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by BECCA AARONSON

The Texas economy continued its upward climb in February, gaining 27,900 jobs while the unemployment rate dropped slightly, from 7.3 percent to 7.1 percent.

“Texas’ job growth over the past year points to a steady and sustained expansion of our state’s economy,” Tom Pauken, chairman of the Texas Workforce Commission, said in a prepared statement. He also highlighted Texas’ positive job growth over the last 22 months.


Check out this Tribune interactive to see which Texas industries rebounded from the Great Recession in 2011.

SEE ALSO: San Marcos unemployment at 5.4 percent, Kyle at 4.8


The nation as a whole is in the midst of recession-recovery, but Texas’ unemployment rate has consistently remained lower than the national unemployment rate, currently at 8.3 percent.

The biggest surprise from February’s employment stats is the change in government jobs, which grew by 12,800 between January and February. After a year of budget cuts and consistent reductions, the total number of government jobs remains 57,900 fewer than in February last year.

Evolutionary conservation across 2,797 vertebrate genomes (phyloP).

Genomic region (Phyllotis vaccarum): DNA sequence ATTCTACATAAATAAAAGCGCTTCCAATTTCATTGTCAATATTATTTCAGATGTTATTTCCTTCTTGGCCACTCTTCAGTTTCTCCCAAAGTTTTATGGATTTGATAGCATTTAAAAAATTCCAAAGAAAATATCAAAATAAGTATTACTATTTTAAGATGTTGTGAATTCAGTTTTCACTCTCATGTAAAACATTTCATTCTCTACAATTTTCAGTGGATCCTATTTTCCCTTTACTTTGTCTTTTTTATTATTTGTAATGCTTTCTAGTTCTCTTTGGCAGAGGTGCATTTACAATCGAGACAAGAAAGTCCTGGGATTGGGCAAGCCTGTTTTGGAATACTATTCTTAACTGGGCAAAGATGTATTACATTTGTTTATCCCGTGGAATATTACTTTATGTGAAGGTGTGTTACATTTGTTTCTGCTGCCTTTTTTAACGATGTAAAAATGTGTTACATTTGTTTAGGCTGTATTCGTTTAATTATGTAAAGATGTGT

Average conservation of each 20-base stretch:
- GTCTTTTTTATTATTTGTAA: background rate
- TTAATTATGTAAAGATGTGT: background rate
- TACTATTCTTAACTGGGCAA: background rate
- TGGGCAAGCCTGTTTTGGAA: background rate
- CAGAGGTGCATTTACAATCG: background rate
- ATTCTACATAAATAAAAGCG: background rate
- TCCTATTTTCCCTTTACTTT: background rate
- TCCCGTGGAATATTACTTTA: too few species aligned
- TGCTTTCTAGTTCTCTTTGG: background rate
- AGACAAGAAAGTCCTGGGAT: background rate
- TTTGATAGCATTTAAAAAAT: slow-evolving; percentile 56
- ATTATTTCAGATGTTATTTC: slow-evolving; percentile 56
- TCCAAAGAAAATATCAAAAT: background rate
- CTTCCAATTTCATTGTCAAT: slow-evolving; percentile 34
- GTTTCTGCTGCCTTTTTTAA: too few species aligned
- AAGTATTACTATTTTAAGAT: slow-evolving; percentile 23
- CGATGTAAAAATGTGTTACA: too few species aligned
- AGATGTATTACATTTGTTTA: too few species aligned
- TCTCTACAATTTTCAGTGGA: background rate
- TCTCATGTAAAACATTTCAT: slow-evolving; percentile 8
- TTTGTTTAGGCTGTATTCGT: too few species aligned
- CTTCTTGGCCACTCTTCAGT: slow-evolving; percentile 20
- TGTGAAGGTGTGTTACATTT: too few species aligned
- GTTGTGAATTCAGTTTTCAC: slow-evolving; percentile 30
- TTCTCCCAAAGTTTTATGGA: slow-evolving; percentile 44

Construction had the greatest percentage growth over the month, at 0.8 percent. Mining and logging, which includes the booming oil and gas industry, had the greatest growth over the last year, at 16.4 percent.

Professional and business services, which gained jobs last month, lost 3,000 jobs in February. The industry still had 57,700 more jobs than at this point last year.

In other economic news, Gov. Rick Perry entered the national conversation on lean, finely textured beef — or “pink slime,” as it’s called by opponents of the ammonium-treated beef byproduct — by announcing his support of the product this week. In a speech on Thursday at such a beef facility in Nebraska, Perry said “false rumors” about the product could threaten Texas’ $7.5 billion cattle industry.

“We already have a couple hundred Texas workers sitting idle because of this situation, each of them suddenly unsure of their future through no fault of their own or their employer’s,” he said, and later added, “Let’s call this product what it is and make ‘pink slime’ a term of the past.”

Multiple national business chains with ties to Texas, including Wal-Mart and Kroger, announced they were removing the product from their shelves in response to national disgust over the beef byproduct garnered by “The Naked Chef,” Jamie Oliver. Oliver hosted a TV special highlighting how the product is made and its potentially negative effects on health.

BECCA AARONSON reports for The Texas Tribune where this story was originally published. It is reprinted here through a news partnership between the Tribune and the San Marcos Mercury.

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